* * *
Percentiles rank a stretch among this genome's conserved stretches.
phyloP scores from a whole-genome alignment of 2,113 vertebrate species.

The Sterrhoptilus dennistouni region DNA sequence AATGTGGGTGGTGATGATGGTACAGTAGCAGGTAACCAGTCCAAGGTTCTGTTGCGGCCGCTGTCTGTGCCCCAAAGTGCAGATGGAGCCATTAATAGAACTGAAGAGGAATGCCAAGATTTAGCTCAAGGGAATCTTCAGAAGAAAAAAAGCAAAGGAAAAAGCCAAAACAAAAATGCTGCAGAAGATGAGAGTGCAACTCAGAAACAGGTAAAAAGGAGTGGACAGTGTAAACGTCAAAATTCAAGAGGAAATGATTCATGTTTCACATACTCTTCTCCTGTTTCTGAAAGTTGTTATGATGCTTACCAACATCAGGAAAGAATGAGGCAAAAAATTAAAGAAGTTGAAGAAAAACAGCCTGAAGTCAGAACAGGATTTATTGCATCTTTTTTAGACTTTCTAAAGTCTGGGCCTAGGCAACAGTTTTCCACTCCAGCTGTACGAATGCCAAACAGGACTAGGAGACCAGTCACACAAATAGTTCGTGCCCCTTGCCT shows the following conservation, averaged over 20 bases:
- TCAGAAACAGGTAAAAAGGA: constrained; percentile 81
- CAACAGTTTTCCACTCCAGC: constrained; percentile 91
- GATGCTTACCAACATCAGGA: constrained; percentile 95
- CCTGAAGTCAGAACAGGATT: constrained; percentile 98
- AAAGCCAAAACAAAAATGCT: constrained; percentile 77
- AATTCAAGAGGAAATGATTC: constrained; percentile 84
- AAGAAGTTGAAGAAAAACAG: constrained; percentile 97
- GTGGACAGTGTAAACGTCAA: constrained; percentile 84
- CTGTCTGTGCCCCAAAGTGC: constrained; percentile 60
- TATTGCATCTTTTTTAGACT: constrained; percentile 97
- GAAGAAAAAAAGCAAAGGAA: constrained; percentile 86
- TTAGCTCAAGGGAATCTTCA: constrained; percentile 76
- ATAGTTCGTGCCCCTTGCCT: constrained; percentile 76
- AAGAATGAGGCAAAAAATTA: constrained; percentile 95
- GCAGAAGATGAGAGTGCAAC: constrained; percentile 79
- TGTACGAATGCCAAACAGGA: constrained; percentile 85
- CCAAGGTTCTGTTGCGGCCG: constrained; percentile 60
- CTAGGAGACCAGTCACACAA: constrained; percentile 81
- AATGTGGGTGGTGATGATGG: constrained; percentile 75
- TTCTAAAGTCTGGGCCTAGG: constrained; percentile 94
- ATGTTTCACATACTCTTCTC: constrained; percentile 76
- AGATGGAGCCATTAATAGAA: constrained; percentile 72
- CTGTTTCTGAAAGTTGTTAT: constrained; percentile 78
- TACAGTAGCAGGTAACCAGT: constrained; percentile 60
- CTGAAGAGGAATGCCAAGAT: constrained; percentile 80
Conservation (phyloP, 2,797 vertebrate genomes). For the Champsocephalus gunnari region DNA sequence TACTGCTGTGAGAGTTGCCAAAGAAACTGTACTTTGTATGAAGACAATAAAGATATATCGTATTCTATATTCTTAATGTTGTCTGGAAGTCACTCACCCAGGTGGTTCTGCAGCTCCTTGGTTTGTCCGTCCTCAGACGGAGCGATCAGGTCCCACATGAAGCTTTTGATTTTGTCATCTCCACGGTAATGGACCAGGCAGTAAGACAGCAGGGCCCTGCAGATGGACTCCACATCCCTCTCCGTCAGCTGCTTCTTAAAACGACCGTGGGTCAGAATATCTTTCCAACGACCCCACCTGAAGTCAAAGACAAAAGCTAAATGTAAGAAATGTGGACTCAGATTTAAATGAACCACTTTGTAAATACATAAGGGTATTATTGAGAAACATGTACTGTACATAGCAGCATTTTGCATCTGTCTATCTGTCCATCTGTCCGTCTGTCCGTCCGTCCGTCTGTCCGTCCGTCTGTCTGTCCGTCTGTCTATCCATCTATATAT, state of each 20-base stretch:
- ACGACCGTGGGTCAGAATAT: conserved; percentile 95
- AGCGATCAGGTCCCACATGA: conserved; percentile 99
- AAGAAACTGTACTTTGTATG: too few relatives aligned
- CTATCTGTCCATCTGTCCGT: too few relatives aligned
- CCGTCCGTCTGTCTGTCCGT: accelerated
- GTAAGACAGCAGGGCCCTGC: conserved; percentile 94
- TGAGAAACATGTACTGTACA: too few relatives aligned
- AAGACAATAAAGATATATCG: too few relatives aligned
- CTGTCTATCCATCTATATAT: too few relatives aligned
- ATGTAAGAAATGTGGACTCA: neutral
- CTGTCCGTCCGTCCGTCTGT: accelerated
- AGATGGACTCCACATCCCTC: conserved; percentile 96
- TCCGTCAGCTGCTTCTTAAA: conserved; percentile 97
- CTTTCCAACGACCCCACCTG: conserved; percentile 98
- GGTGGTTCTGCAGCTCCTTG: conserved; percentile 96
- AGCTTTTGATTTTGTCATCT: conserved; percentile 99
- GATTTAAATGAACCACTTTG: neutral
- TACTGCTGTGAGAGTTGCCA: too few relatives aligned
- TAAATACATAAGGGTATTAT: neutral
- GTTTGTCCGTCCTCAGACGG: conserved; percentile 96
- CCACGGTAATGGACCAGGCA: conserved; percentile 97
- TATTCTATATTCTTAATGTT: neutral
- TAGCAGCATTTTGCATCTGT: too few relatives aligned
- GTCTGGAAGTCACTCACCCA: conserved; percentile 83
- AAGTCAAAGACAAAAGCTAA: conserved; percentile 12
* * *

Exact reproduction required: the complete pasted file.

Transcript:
Percentiles rank a stretch among this genome's conserved stretches.
phyloP scores from a whole-genome alignment of 2,113 vertebrate species.

The Sterrhoptilus dennistouni region DNA sequence AATGTGGGTGGTGATGATGGTACAGTAGCAGGTAACCAGTCCAAGGTTCTGTTGCGGCCGCTGTCTGTGCCCCAAAGTGCAGATGGAGCCATTAATAGAACTGAAGAGGAATGCCAAGATTTAGCTCAAGGGAATCTTCAGAAGAAAAAAAGCAAAGGAAAAAGCCAAAACAAAAATGCTGCAGAAGATGAGAGTGCAACTCAGAAACAGGTAAAAAGGAGTGGACAGTGTAAACGTCAAAATTCAAGAGGAAATGATTCATGTTTCACATACTCTTCTCCTGTTTCTGAAAGTTGTTATGATGCTTACCAACATCAGGAAAGAATGAGGCAAAAAATTAAAGAAGTTGAAGAAAAACAGCCTGAAGTCAGAACAGGATTTATTGCATCTTTTTTAGACTTTCTAAAGTCTGGGCCTAGGCAACAGTTTTCCACTCCAGCTGTACGAATGCCAAACAGGACTAGGAGACCAGTCACACAAATAGTTCGTGCCCCTTGCCT shows the following conservation, averaged over 20 bases:
- TCAGAAACAGGTAAAAAGGA: constrained; percentile 81
- CAACAGTTTTCCACTCCAGC: constrained; percentile 91
- GATGCTTACCAACATCAGGA: constrained; percentile 95
- CCTGAAGTCAGAACAGGATT: constrained; percentile 98
- AAAGCCAAAACAAAAATGCT: constrained; percentile 77
- AATTCAAGAGGAAATGATTC: constrained; percentile 84
- AAGAAGTTGAAGAAAAACAG: constrained; percentile 97
- GTGGACAGTGTAAACGTCAA: constrained; percentile 84
- CTGTCTGTGCCCCAAAGTGC: constrained; percentile 60
- TATTGCATCTTTTTTAGACT: constrained; percentile 97
- GAAGAAAAAAAGCAAAGGAA: constrained; percentile 86
- TTAGCTCAAGGGAATCTTCA: constrained; percentile 76
- ATAGTTCGTGCCCCTTGCCT: constrained; percentile 76
- AAGAATGAGGCAAAAAATTA: constrained; percentile 95
- GCAGAAGATGAGAGTGCAAC: constrained; percentile 79
- TGTACGAATGCCAAACAGGA: constrained; percentile 85
- CCAAGGTTCTGTTGCGGCCG: constrained; percentile 60
- CTAGGAGACCAGTCACACAA: constrained; percentile 81
- AATGTGGGTGGTGATGATGG: constrained; percentile 75
- TTCTAAAGTCTGGGCCTAGG: constrained; percentile 94
- ATGTTTCACATACTCTTCTC: constrained; percentile 76
- AGATGGAGCCATTAATAGAA: constrained; percentile 72
- CTGTTTCTGAAAGTTGTTAT: constrained; percentile 78
- TACAGTAGCAGGTAACCAGT: constrained; percentile 60
- CTGAAGAGGAATGCCAAGAT: constrained; percentile 80
Conservation (phyloP, 2,797 vertebrate genomes). For the Champsocephalus gunnari region DNA sequence TACTGCTGTGAGAGTTGCCAAAGAAACTGTACTTTGTATGAAGACAATAAAGATATATCGTATTCTATATTCTTAATGTTGTCTGGAAGTCACTCACCCAGGTGGTTCTGCAGCTCCTTGGTTTGTCCGTCCTCAGACGGAGCGATCAGGTCCCACATGAAGCTTTTGATTTTGTCATCTCCACGGTAATGGACCAGGCAGTAAGACAGCAGGGCCCTGCAGATGGACTCCACATCCCTCTCCGTCAGCTGCTTCTTAAAACGACCGTGGGTCAGAATATCTTTCCAACGACCCCACCTGAAGTCAAAGACAAAAGCTAAATGTAAGAAATGTGGACTCAGATTTAAATGAACCACTTTGTAAATACATAAGGGTATTATTGAGAAACATGTACTGTACATAGCAGCATTTTGCATCTGTCTATCTGTCCATCTGTCCGTCTGTCCGTCCGTCCGTCTGTCCGTCCGTCTGTCTGTCCGTCTGTCTATCCATCTATATAT, state of each 20-base stretch:
- ACGACCGTGGGTCAGAATAT: conserved; percentile 95
- AGCGATCAGGTCCCACATGA: conserved; percentile 99
- AAGAAACTGTACTTTGTATG: too few relatives aligned
- CTATCTGTCCATCTGTCCGT: too few relatives aligned
- CCGTCCGTCTGTCTGTCCGT: accelerated
- GTAAGACAGCAGGGCCCTGC: conserved; percentile 94
- TGAGAAACATGTACTGTACA: too few relatives aligned
- AAGACAATAAAGATATATCG: too few relatives aligned
- CTGTCTATCCATCTATATAT: too few relatives aligned
- ATGTAAGAAATGTGGACTCA: neutral
- CTGTCCGTCCGTCCGTCTGT: accelerated
- AGATGGACTCCACATCCCTC: conserved; percentile 96
- TCCGTCAGCTGCTTCTTAAA: conserved; percentile 97
- CTTTCCAACGACCCCACCTG: conserved; percentile 98
- GGTGGTTCTGCAGCTCCTTG: conserved; percentile 96
- AGCTTTTGATTTTGTCATCT: conserved; percentile 99
- GATTTAAATGAACCACTTTG: neutral
- TACTGCTGTGAGAGTTGCCA: too few relatives aligned
- TAAATACATAAGGGTATTAT: neutral
- GTTTGTCCGTCCTCAGACGG: conserved; percentile 96
- CCACGGTAATGGACCAGGCA: conserved; percentile 97
- TATTCTATATTCTTAATGTT: neutral
- TAGCAGCATTTTGCATCTGT: too few relatives aligned
- GTCTGGAAGTCACTCACCCA: conserved; percentile 83
- AAGTCAAAGACAAAAGCTAA: conserved; percentile 12